Indonesia Cultural Profile

Indonesian Multiculturalism
The culture of Indonesia has been shaped by long interaction between original indigenous customs and multiple foreign influences. Indonesia is centrally-located along ancient trading routes between the Far East, South Asia and the Middle East, resulting in many cultural practices being strongly influenced by a multitude of religions, including Hinduism, Buddhism, Confucianism, Islam and Christianity. The result is a complex cultural mixture, very different from the original, indigenous cultures.
Examples of the fusion of Islam with Hindu in Javanese Abangan belief, the fusion of Hinduism, Buddhism and animism in Bodha, and the fusion of Hinduism and animism in Kaharingan; others could be cited. Balinese dances have stories about ancient Buddhist and Hindu kingdoms, while Islamic art forms and architecture are present in Sumatra, especially in the Minangkabau and Aceh regions. Traditional art, music and sport are combined in a martial art form called Pencak Silat.
Western culture has greatly influenced Indonesia in science, technology and modern entertainment such as television shows, film and music, as well as political system and issues. Nowadays, India and korean movies are popular among Indonesian youth.
Pluralism, diversity and multiculturalism are a daily fact of life in Indonesia. There are over 300 ethnic groups in Indonesia. 95% of those are of Native Indonesian ancestry. The Javanese are the largest ethnic group in Indonesia, which makes up nearly 42% of the total population. The Sundanese, Malay, and Madurese are the next largest groups in the country. There are also more than 740 living languages spoken in Indonesia, and, although predominantly Muslim, the country also has large Christian and Hindu populations.
Indonesia's national motto, Bhinneka Tunggal Ika ("Unity in Diversity") is enshrined in Pancasila national ideology, articulates the diversity that shapes the country. The government promotes the diversity of Indonesian local culture, adopting a pluralist approach.
Indonesia has managed to maintain unity and inter-cultural harmony, through national adherence of pro-pluralism policy of Pancasila, promoted and enforced by the government and its people.
Pancasila, the State Philosophy
Pancasila, pronounced Panchaseela, is the philosophical basis of the Indonesian state. Pancasila consists of two Sanskrit words, "panca" meaning five, and "sila" meaning principle. It comprises five inseparable and interrelated principles.
  1. Belief in the One and Only God 
    This principle of Pancasila reaffirms the Indonesian people's belief that God does exist. It also implies that the Indonesian people believe in life after death. It emphasizes that the pursuit of sacred values will lead the people to a better life in the hereafter. The principle is embodied in article 29, Section I of the 1945 Constitution and reads: "The state shall be based on the belief in the One and Only God".
  2. Just and Civilized Humanity 
    This principle requires that human beings be treated with due regard to their dignity as God's creatures. It emphasizes that the Indonesian people do not tolerate physical or spiritual oppression of human beings by their own people or by any other nation.
  3. The Unity of Indonesia 
    This principle embodies the concept of nationalism, of love for one's nation and motherland. It envisages the need to always foster national unity and integrity. Pancasila nationalism demands that Indonesians avoid feelings of superiority on ethnical grounds, for reasons of ancestry and color of the skin. In 1928 Indonesian youth pledged to have one country, one nation and one language, while the Indonesian coat of arms enshrines the symbol of "Bhinneka Tunggallka" which means "unity in diversity".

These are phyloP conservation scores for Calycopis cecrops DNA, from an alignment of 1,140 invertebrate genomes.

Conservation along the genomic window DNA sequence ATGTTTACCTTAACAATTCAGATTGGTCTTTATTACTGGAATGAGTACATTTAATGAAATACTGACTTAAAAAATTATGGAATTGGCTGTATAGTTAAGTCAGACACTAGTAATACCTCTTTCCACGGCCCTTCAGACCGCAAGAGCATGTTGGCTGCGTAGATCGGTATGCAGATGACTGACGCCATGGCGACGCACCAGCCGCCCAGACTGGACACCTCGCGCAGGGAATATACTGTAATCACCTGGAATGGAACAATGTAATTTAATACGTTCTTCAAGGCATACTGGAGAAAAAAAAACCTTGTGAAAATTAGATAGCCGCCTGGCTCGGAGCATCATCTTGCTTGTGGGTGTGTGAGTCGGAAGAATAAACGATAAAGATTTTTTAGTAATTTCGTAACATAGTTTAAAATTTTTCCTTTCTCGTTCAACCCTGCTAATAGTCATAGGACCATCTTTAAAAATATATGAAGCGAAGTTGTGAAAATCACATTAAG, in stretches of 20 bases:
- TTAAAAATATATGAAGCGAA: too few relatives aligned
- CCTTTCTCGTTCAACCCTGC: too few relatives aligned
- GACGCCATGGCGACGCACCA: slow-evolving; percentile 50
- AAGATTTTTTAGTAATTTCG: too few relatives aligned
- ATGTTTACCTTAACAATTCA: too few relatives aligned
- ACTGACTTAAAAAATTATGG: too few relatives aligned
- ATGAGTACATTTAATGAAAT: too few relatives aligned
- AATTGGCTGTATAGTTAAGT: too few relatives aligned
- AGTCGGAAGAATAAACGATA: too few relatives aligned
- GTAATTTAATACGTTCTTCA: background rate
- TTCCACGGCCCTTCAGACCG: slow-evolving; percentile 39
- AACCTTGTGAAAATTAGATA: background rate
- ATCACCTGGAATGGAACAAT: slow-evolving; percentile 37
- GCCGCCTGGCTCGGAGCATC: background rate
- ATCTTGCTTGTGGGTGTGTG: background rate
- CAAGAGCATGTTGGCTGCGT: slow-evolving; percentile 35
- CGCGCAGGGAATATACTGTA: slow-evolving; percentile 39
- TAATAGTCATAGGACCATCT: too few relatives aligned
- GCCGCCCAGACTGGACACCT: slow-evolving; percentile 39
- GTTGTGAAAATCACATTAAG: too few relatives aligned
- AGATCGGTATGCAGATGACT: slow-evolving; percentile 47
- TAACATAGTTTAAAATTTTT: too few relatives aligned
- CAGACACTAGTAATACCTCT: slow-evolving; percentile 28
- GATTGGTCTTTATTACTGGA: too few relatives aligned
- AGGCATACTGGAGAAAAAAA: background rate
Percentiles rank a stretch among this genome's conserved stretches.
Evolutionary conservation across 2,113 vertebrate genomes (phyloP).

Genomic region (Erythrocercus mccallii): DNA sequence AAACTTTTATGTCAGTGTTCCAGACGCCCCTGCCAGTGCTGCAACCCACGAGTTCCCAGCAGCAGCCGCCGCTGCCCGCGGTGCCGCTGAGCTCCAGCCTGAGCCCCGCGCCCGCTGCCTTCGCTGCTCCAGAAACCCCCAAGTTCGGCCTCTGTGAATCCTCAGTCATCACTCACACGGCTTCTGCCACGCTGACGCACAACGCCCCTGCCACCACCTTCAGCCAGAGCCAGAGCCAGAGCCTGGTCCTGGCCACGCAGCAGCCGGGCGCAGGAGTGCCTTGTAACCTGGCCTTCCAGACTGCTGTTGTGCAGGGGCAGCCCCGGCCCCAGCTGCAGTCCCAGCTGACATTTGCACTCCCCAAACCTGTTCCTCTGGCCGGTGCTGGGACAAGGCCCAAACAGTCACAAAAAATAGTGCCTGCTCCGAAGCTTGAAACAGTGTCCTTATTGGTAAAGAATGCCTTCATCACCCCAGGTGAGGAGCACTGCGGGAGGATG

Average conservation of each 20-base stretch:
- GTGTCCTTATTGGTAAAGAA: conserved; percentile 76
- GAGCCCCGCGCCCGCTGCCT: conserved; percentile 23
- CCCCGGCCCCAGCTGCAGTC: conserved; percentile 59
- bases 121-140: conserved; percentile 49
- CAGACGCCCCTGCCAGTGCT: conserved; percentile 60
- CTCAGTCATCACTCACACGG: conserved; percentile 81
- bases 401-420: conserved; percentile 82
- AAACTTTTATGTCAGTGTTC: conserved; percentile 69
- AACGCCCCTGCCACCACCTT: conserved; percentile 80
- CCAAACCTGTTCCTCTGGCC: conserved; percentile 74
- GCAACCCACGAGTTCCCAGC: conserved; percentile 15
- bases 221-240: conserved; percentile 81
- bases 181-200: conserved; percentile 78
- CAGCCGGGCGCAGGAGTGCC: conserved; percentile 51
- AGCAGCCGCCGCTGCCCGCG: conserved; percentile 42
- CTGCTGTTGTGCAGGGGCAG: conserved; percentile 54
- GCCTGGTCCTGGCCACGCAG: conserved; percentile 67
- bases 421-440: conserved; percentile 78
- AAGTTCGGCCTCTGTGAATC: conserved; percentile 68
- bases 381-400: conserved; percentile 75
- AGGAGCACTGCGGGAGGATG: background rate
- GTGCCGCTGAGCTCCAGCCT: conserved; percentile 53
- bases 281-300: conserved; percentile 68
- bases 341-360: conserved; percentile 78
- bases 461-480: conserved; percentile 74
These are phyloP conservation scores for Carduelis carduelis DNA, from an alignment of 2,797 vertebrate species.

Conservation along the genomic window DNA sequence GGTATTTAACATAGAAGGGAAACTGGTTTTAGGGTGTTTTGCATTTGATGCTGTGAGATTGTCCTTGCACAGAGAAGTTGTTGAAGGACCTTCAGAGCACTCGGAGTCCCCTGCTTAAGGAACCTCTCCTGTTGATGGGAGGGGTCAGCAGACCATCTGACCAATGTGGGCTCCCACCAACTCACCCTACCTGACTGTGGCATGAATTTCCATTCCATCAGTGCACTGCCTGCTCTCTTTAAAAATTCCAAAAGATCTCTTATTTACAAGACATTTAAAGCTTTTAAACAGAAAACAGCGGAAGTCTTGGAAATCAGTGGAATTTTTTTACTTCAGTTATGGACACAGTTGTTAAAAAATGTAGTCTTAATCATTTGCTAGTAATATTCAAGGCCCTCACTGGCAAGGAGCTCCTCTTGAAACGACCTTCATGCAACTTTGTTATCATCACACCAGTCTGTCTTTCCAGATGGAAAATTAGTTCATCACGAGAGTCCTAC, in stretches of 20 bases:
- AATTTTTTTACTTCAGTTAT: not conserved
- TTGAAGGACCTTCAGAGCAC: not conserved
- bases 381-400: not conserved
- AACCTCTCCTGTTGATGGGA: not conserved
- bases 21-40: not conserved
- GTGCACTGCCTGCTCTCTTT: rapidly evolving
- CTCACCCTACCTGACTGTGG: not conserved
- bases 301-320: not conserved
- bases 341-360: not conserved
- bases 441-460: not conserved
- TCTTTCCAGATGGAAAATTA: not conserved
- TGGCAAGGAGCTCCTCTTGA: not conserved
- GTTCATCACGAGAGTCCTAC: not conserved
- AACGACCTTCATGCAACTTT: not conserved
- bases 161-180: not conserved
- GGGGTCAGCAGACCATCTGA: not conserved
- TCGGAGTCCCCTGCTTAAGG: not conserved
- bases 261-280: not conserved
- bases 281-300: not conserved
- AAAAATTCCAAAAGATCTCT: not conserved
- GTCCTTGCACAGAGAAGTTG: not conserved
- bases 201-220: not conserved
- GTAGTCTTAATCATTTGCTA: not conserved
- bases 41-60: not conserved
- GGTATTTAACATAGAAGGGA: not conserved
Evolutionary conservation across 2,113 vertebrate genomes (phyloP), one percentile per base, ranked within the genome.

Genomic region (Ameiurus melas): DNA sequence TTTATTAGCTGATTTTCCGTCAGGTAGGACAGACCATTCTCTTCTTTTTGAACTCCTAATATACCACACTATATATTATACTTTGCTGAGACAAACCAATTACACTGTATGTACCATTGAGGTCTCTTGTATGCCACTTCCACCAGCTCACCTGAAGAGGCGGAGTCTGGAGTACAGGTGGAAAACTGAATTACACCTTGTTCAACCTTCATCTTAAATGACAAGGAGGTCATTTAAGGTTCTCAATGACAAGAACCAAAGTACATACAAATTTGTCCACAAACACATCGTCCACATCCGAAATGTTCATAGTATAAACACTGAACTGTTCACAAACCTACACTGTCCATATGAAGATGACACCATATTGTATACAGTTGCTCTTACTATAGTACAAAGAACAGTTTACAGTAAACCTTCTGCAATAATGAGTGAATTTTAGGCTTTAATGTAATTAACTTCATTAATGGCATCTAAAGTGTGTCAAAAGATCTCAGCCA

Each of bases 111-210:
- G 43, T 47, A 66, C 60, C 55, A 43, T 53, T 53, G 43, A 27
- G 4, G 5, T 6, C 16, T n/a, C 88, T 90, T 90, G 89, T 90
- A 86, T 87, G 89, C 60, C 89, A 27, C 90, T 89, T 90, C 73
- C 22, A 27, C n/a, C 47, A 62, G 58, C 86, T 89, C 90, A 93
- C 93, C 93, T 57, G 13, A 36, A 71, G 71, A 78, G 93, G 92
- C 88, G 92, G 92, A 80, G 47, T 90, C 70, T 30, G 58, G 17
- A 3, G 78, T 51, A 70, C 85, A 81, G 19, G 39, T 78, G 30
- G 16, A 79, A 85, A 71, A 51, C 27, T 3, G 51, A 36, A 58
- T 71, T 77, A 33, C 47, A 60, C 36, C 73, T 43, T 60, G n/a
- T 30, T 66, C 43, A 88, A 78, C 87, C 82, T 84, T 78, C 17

4. Democracy Guided by the Inner Wisdom in the Unanimity Arising Out of Deliberations Amongst Representatives. 
    Pancasila democracy calls for decision-making through deliberations, or musyawarah, to reach a consensus, or mufakat. It is democracy that lives up to the principles of Pancasila. This implies, that democratic right must always be exercised with a deep sense of responsibility to God Almighty according to one's own conviction and religious belief, with respect for humanitarian values of man's dignity and integrity, and with a view to preserving and strengthening national unity and the pursuit of social justice.
    Thus, Pancasila Democracy means democracy based on the people's sovereignty which is inspired by and integrated with other principles of Pancasila. This means that the use of democratic rights should always be in line with responsibility towards God Almighty according to the respective faith: uphold human values in line with human dignity; guarantee and strengthen national unity; and be aimed at realizing social justice for the whole of the people of Indonesia.
  5. Social Justice for the Whole of the People of Indonesia 
    This principle calls for the equitable spread of welfare to the entire population, not in a static but in a dynamic and progressive way. This means that all the country's natural resources and the national potentials should be utilized for the greatest possible good and happiness of the people.
    Social justice implies protection of the weak. But protection should not deny them work. On the contrary, they should work according to their abilities and fields of activity. Protection should prevent willful treatment by the strong and ensure the rule of justice.
These are the sacred values of Pancasila which, as a cultural principle, should always be respected by every Indonesian because it is now the ideology of the state and the life philosophy of the Indonesian people.
Indonesia’s Ethnic Diversity